Anti-Israel Activist Firas Al-Najim Accuses Jews Of Being Prophet-Killers On Social Media; Will Twitter Take Appropriate Action?

Firas al-Najim is the founder of the organization Canadian Defenders for Human Rights (CD4HR), a non-profit group which claims to work “tirelessly to defend the rights of humans of all backgrounds, colours, and faiths.”

But al-Najim has a sordid history of attacking Israel and the Jewish community in general and is an outspoken advocate of the Iranian regime.

Al-Najim has accused “Zionists” of blackmailing Canadian news outlets into supporting Israel, has disgracefully verbally assaulted a Holocaust survivor at a Jewish event, and on Canada Day, along with a small group of supporters, accosted shoppers at an Israeli store in Thornhill, Ontario, before police arrived and sent him away.

Despite his amateurish tactics, al-Najim has amassed a fairly substantial following on social media. On his TikTok account earlier in 2022, al-Najim posted a video accusing Israel of committing genocide against Palestinians by claiming that a “Palestinian Holocaust that is happening every minute and every hour inside the holy occupied land of Palestine that they call Israel” and that “antisemitism is a fraudulent card being used and abused by Zionists to justify occupation.”

Fortunately, following HonestReporting Canada’s alert, al-Najim’s TikTok account – which at the time had 8,281 followers – was removed from the social media platform.

However, his absence from TikTok has not stopped him from spewing antisemitic content elsewhere.

And a reminder, this is the same Firas al-Najim who was accused of nearly-ramming his car at Canadian protesters against oppression in Iran a couple months ago. Subsequently, al-Najim was charged with dangerous operation of a motor vehicle, flight from police and a dangerous weapons charge. This is the same Firas al-Najim who in a 2018 commentary in Sada AlMashrek, a Montreal-area Arabic newspaper, claimed that Palestinians in Gaza “live under a concentration-camp lifestyle.” Importantly, the International Holocaust Remembrance Alliance (IHRA) says that: “Drawing comparisons of contemporary Israeli policy to that of the Nazis” is antisemitism. In other words, accusing Israel of carrying out a Palestinian “Holocaust” is Jew hatred, plain and simple.

Meanwhile, al-Najim’s personal account on Twitter is an active cesspool of posts accusing Israel, Jews and “Zionists” of crimes, including killing of religious prophets.

In one post on Christmas Day, al-Najim responded to Christmas greetings from Israeli Prime Minister Benjamin Netanyahu, and stated that “your great grandfathers” were “involved in trying to crucify (the) Prophet #Jesus.”

Only a few days earlier, on December 20, al-Najim posted a photo of Netanyahu and his family with a Chanukkah menorah, and doctored the photo with the words “The wicked family” and “The inheritors of the killers of the prophets.”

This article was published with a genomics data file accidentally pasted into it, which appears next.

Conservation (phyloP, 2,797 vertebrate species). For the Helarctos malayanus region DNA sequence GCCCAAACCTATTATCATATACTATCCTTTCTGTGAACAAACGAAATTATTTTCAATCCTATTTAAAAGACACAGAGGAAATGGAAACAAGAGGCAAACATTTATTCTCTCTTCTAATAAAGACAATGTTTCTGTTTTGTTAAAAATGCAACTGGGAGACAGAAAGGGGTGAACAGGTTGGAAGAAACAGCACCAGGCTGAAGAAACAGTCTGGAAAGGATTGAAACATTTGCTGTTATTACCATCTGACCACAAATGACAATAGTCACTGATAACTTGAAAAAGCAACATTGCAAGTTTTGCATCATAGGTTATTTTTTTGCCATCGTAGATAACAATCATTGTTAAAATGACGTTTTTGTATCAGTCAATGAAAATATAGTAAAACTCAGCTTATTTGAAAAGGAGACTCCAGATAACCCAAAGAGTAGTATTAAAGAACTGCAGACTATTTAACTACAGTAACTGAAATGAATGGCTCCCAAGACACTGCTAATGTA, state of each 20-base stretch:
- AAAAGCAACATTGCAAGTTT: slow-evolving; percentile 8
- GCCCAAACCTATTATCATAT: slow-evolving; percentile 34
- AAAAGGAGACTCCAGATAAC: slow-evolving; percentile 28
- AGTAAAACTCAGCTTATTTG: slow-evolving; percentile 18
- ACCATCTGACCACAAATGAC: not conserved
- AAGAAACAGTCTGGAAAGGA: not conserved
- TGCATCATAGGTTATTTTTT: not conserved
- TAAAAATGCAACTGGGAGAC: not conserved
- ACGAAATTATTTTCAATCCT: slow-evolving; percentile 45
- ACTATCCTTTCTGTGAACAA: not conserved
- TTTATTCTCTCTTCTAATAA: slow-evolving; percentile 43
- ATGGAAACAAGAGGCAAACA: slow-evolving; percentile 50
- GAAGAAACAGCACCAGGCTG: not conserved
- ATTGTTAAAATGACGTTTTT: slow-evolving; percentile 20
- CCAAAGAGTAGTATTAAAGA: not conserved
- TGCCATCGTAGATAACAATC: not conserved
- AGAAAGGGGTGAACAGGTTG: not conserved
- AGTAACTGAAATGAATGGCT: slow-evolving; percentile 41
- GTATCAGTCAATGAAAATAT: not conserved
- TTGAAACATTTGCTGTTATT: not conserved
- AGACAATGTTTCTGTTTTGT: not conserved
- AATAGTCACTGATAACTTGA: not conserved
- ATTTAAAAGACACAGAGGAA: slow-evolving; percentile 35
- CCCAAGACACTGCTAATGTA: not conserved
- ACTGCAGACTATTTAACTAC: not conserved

These are hardly isolated examples of al-Najim accusing Jews of being prophet-murderers.

Twice in November and again in early December, al-Najim referred to Jews as “inheritors of the killers of the prophets.”

This claim – of Jews being killers of the prophets – may not be as well-known in contemporary times, but it is a lie with a bloody past.

Historically, Jews have been accused of deicide, and collectively held responsible for the death of Jesus, and during the Crusades, this claim was used as a cudgel against the Jews, helping to spur on widespread persecution and murders.

But accusations of Jews being prophet-killers did not end hundreds of years ago. Louis Farrakhan, leader of the Nation of Islam (NOI), has repeatedly and emphatically borrowed this imagery with his followers.

The baseless and hateful accusation of Jews being prophet-killers has a long and bloody history, and has proven to be a stubbornly resilient claim in antisemitic corners.

Precisely for this reason, the IHRA has cited this claim as a helpful example in identifying contemporary antisemitism.

IHRA’s working definition of antisemitism, which has been adopted by dozens of countries, including Canada, and a number of Canadian provinces, also states that “Using the symbols and images associated with classic antisemitism (e.g., claims of Jews killing Jesus or blood libel) to characterize Israel or Israelis” is antisemitic.

IHRA’s definition also identifies “Accusing Jews as a people of being responsible for real or imagined wrongdoing committed by a single Jewish person or group, or even for acts committed by non-Jews” as a contemporary example of antisemitism, clearly exemplified in al-Najim’s posts on Twitter.

While there is no rhyme or reason to antisemitic canards used either in antiquity or contemporary society, the claim of killing prophets has arguably been used to justify some of the bloodiest massacres ever forced upon the Jewish people, and by repeating it, al-Najim is spreading hateful and dangerous antisemitic propaganda.

While al-Najim’s fewer than 1,300 Twitter followers may seem low, some of his posts have attracted thousands of views, including one where he called for Israel’s destruction, sharing a New Year’s wish with followers for a “#FreePalestine and #endofisrael.”

Regardless of the size of his audience, al-Najim’s Twitter account is rife with anti-Jewish statements, including ones where he accuses Jews of being prophet-killers.

This hateful content runs contrary to Twitter’s hateful conduct policy, and as such, Twitter must take action against the continued propagation of antisemitic content being made by al-Najim, and consequently remove his account from their platform, just as TikTok has done.

To report Firas al-Najim’s Twitter account for hateful conduct please report the following tweets by following the instructions in the images below:

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Tweets To Report:



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